Serious weaknesses and improper coding of web applications allow bad actors to gain access to sensitive database, company, and customer information. Gaining access to this information has immense payoffs for cyber criminals. They are able to then sell the results of the breach to another malicious party or force the company to pay a ransom in order to stop the release of that information.

Social Engineering

Lastly, we arrive at social engineering, when bad actors exploit human error to get private information, access, or valuables. These scams are designed to lure unsuspecting victims into exposing data, spreading malware infections, or giving access to restricted systems. Oftentimes, social engineering relies on actual communication, when the bad actor motivates the victim into compromising themselves. 

Varieties of these attacks tend to deploy similar tactics: heightened emotions, giving the bad actor leverage during the interaction; urgency or framing a problem as needing the victim’s immediate attention; and trust, which can disarm the victim.

Among the many types of social engineering, phishing is one of the most common cybersecurity threats. Phishing can take place over email, a voice call or texting. Once the bad actor has access to networks through phishing methods, it is difficult to detect their presence as they gather information to hold for ransom or sell to other parties.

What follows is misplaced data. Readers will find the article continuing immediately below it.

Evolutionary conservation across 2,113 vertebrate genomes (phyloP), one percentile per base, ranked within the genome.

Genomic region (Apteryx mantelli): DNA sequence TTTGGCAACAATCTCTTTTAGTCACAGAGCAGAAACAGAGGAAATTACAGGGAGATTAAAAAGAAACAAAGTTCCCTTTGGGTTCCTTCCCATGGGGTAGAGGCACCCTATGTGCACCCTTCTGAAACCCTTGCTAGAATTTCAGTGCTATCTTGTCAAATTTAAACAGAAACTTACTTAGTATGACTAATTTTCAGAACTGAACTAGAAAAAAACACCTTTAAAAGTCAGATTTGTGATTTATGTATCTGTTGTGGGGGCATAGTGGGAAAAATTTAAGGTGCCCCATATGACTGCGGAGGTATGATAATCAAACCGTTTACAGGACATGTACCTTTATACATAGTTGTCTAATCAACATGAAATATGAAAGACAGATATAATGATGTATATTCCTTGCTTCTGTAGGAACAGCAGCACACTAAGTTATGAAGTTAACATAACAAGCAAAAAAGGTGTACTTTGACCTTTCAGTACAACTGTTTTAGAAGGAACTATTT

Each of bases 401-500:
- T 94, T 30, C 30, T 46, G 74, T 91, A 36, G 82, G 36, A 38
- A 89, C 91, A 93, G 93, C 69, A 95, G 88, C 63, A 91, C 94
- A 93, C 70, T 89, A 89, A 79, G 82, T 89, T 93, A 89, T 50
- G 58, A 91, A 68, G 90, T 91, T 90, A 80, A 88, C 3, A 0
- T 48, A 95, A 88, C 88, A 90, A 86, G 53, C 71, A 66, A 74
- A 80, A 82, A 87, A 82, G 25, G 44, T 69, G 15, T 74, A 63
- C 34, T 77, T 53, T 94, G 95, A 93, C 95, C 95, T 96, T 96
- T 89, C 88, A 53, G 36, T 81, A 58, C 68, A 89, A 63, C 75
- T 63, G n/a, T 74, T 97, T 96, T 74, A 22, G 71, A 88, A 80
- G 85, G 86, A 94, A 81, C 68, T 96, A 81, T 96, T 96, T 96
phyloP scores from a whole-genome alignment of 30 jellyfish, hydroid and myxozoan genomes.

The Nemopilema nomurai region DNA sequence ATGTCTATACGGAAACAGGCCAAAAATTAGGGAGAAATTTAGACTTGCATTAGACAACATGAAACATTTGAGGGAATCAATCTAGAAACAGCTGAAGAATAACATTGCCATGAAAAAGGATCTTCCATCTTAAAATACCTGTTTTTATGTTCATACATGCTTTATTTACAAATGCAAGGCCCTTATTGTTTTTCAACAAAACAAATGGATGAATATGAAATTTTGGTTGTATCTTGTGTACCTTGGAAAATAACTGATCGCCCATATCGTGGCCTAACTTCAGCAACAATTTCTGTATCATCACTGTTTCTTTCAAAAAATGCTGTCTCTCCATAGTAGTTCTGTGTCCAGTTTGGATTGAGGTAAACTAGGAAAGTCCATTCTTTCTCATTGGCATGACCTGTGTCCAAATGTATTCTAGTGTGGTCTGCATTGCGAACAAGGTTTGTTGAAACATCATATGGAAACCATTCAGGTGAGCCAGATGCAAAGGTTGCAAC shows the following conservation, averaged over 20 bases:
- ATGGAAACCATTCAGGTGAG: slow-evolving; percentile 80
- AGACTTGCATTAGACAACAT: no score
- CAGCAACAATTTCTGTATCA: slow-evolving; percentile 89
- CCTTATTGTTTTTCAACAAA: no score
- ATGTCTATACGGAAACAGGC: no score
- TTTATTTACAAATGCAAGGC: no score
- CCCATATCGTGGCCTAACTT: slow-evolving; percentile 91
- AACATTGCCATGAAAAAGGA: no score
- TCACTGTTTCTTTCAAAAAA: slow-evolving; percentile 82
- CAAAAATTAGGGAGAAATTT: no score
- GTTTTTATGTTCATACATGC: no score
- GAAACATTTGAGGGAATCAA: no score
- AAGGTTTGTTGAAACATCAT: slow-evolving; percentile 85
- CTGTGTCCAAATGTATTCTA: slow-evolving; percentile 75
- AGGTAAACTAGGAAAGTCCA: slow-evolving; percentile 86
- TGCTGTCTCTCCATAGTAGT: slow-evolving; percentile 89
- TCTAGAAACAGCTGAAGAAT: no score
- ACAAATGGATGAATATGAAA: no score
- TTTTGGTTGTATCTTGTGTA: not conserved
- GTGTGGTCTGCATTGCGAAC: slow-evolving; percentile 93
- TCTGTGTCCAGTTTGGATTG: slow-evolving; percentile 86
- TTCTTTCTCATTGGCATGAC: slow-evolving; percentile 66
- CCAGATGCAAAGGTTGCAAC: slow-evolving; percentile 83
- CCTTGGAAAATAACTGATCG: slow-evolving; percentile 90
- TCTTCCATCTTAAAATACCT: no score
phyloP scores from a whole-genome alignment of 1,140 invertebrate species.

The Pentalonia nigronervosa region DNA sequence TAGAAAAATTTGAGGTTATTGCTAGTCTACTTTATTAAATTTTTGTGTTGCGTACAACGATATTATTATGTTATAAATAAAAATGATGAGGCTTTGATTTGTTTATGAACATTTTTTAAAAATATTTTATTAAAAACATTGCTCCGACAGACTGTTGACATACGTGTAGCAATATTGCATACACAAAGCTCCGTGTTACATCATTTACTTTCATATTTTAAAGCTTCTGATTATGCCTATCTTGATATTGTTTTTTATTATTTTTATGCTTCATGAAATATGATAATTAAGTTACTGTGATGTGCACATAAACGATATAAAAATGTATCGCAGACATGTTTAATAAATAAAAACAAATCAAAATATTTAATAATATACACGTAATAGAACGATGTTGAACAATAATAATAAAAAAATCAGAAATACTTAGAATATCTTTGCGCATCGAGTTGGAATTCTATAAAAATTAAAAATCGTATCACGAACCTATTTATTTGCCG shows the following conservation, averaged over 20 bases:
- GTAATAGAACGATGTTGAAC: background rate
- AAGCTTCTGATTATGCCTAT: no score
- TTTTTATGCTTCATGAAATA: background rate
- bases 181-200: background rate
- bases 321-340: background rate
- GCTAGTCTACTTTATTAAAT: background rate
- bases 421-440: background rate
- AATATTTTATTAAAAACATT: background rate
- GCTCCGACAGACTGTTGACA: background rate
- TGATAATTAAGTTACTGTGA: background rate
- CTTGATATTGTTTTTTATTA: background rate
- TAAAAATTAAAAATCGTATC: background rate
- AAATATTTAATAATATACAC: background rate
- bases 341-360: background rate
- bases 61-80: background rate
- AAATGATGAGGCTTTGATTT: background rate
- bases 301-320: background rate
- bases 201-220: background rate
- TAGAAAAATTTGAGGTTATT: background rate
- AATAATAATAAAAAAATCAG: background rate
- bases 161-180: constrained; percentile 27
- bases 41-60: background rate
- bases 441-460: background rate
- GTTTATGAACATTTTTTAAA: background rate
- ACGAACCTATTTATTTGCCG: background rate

Cyber Attacks’ Effects on Manufacturing

All malicious cyber activity can result in serious consequences for manufacturers. In addition to the loss and breach of sensitive information, manufacturing supply chains can be further impacted. Any disruption to operational processes throughout the facility can cause a domino effect and increase severe delays. Thus, not only costing money to pay the bad actor for access to a manufacturer’s own network but also decreasing revenue due to slowed supply creation. All of this could have been detected and prevented with the right resources.

Get RunSafe & Enhance Your Manufacturing Cybersecurity

RunSafe’s product suite can help manufacturers prevent and monitor their operations and connected devices for compromising cyber attacks. 

No matter the maturity of your cybersecurity operation, we are here to help you assess your risk, harden your code, or deploy our pre-hardened open-source software. Leverage secure software and better secure your manufacturing operation and supply chain today.